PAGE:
People often associate intimate partner violence with images of physical abuse. However more and more research illustrates the prevalence of reproductive coercion in abusive relationships. Reproductive coercion includes contraceptive sabotage (like throwing away birth control pills or hiding them), refusal to wear condoms, demanding unprotected sex, and preventing (or in some cases forcing) abortion.
Often when hearing of an unintended pregnancy or contraction of an STD, folks blame individuals for not being responsible for their own sexual health. We need to examine coercion in relationships because often, survivors in abusive relationships have no say negotiating contraceptive use or in the case of female-identified survivors, have their birth control methods sabotaged.
Along with unintended pregnancy increases, abusive, sexually coercive relationships also lead to increased rates of STDs. Dr. Anne Teitelman is an expert on partner abuse and on HIV risk found that female identified survivors of partner abuse are significantly more likely than others to be diagnosed with an STD.
So what can we do? A joint study by the Harvard School of Public Health, Family Violence Prevention Fund, and the National Institute of Health found that simply asking young women during clinic visits if they experienced reproductive coercion dramatically reduced the odds of their male partners attempting to force them to become pregnant by 70%. The study found that participants who were asked about reproductive coercion and then counseled about harm-reduction strategies including switching to longer-acting contraceptives and contacting domestic and sexual assault resources were also 60% more likely to report ending a relationship because it felt unsafe or unhealthy. While this study applied specifically to women in heterosexual relationships, clinicians in the field of sexual health can also ask LGBTQ survivors about contraceptive coercion in their relationship. These questions are important because they identify a solution that can be implemented easily. By being active bystanders and by increasing education about DV issues, sexual health care practitioners can dramatically decrease reproductive coercion.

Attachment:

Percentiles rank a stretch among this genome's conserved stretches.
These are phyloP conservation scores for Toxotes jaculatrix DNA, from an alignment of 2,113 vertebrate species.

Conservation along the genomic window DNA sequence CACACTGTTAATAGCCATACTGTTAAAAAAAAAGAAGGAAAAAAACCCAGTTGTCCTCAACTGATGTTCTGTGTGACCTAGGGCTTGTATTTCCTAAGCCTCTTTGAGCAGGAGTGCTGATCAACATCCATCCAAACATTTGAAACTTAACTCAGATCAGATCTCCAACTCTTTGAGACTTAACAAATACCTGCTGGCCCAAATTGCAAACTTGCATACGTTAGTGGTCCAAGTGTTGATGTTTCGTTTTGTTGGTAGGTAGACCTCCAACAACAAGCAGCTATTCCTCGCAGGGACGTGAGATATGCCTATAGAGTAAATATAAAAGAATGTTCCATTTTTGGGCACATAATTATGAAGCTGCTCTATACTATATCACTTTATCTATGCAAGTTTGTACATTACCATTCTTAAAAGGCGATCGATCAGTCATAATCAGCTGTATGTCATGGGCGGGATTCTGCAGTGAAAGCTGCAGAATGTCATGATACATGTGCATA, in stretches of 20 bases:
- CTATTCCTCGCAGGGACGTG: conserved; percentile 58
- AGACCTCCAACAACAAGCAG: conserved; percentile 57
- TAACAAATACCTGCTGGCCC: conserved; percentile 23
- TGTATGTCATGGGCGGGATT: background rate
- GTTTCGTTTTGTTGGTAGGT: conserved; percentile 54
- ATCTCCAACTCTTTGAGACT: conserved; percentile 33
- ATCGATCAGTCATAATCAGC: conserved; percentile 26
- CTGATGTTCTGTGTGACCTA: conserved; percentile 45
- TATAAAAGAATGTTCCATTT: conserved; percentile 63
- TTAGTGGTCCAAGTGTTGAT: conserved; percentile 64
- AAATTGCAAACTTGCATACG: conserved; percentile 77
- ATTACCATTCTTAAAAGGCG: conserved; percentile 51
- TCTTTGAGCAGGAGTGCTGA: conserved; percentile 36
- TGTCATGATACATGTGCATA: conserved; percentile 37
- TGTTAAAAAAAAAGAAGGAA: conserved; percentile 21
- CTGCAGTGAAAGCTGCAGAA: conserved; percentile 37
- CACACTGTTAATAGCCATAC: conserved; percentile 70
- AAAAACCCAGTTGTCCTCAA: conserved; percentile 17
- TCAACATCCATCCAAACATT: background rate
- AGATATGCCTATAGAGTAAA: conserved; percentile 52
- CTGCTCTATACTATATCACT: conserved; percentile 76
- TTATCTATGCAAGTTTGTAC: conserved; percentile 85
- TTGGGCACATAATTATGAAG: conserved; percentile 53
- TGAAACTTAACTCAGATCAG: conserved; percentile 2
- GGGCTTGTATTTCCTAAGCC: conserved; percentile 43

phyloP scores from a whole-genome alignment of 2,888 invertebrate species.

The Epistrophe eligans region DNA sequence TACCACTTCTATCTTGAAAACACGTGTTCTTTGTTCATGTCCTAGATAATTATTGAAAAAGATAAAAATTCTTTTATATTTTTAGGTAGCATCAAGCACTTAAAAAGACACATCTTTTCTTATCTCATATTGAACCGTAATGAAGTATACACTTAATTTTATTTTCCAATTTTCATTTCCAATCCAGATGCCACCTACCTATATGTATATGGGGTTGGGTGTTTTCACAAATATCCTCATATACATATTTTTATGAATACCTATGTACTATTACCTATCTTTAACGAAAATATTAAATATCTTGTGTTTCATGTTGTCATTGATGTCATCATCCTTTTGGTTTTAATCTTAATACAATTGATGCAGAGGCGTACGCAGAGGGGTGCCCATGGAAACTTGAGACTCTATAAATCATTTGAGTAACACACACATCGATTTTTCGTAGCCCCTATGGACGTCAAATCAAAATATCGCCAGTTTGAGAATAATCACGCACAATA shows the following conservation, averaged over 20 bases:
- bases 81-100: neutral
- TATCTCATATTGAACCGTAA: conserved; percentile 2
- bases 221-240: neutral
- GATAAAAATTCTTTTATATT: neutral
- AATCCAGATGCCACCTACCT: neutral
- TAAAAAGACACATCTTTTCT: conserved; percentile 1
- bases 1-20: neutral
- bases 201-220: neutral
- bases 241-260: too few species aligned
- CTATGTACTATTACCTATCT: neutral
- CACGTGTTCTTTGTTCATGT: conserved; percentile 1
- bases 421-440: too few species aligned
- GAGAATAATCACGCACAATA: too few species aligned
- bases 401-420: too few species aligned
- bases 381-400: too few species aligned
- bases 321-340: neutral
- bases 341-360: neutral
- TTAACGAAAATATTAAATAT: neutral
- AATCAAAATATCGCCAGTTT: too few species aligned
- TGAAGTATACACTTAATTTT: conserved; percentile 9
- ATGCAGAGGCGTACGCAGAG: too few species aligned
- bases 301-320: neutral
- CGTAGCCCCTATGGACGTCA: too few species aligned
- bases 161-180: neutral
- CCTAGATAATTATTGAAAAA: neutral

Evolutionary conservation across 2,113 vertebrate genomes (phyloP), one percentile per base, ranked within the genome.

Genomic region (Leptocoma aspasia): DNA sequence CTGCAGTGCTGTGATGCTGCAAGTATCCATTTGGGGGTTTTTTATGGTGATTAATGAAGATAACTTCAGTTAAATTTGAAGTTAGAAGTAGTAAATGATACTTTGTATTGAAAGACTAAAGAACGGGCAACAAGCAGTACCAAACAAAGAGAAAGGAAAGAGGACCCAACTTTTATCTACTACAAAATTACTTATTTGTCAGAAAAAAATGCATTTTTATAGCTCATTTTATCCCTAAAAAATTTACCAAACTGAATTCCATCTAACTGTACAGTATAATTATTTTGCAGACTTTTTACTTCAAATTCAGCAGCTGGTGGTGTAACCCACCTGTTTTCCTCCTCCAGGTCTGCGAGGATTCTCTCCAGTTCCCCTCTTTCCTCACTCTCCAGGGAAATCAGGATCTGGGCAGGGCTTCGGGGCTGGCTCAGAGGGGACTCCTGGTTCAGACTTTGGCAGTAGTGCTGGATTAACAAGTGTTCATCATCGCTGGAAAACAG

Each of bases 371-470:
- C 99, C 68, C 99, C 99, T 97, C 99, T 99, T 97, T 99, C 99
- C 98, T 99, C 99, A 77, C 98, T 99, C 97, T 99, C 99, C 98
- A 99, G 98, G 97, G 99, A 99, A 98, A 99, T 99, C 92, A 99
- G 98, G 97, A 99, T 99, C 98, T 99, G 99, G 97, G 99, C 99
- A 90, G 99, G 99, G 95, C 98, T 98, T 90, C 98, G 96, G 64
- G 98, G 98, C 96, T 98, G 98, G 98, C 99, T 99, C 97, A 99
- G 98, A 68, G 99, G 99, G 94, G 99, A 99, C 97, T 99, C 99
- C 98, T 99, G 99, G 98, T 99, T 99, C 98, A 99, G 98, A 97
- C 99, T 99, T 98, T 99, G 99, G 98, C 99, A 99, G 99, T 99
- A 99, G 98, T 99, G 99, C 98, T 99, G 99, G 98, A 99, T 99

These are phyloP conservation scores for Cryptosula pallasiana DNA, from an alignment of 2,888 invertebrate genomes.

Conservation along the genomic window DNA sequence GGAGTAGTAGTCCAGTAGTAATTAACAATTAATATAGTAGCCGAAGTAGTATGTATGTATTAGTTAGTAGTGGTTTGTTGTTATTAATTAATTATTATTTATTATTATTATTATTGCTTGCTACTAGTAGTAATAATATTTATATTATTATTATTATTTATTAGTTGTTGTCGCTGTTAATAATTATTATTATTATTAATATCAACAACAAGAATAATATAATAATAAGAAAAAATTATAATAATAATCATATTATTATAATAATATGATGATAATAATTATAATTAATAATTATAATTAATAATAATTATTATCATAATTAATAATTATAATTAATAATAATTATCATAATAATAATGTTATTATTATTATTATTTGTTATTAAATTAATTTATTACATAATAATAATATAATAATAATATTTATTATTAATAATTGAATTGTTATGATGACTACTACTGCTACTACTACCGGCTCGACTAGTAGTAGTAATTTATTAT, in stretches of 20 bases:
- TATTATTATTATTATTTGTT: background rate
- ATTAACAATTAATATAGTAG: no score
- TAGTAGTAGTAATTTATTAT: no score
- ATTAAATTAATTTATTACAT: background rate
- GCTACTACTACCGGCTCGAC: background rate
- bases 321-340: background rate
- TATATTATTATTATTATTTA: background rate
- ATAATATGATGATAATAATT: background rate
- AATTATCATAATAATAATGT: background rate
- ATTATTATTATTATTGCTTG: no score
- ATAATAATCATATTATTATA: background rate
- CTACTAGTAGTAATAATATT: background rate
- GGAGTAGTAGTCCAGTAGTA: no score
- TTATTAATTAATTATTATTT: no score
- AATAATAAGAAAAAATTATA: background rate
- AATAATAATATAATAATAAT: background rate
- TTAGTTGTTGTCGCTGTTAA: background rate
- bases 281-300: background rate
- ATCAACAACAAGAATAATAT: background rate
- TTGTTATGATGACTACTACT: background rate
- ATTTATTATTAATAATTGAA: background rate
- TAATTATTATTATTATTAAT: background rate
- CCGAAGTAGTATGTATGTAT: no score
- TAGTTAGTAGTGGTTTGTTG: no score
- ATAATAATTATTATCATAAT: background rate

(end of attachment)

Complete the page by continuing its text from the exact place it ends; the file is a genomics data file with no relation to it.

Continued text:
We can all work to be active bystanders and intervene when we see someone in trouble. Often just asking “Are you alright?” or “Do you need to talk?” can be the first step to someone getting the help they need.
If you’re interested in learning more about preventing abusive relationships or how to help a friend in an abusive situation check out safe.unc.edu to register for upcoming HAVEN and One ACT trainings.
Upcoming HAVEN Training Dates:
October 2 5:00- 9:00 PM (Student)
October 16 12:30-4:30 PM (Faculty and Staff)
October 30 5:00- 9:00 PM (Student)
November 13 5:00- 9:00 PM (Student)
Upcoming One Act Training Dates:
September 26 from 5 pm – 9 pm on North Campus
October 22 1:00 pm- 5 pm
November 8 3:30 pm- 7:30 pm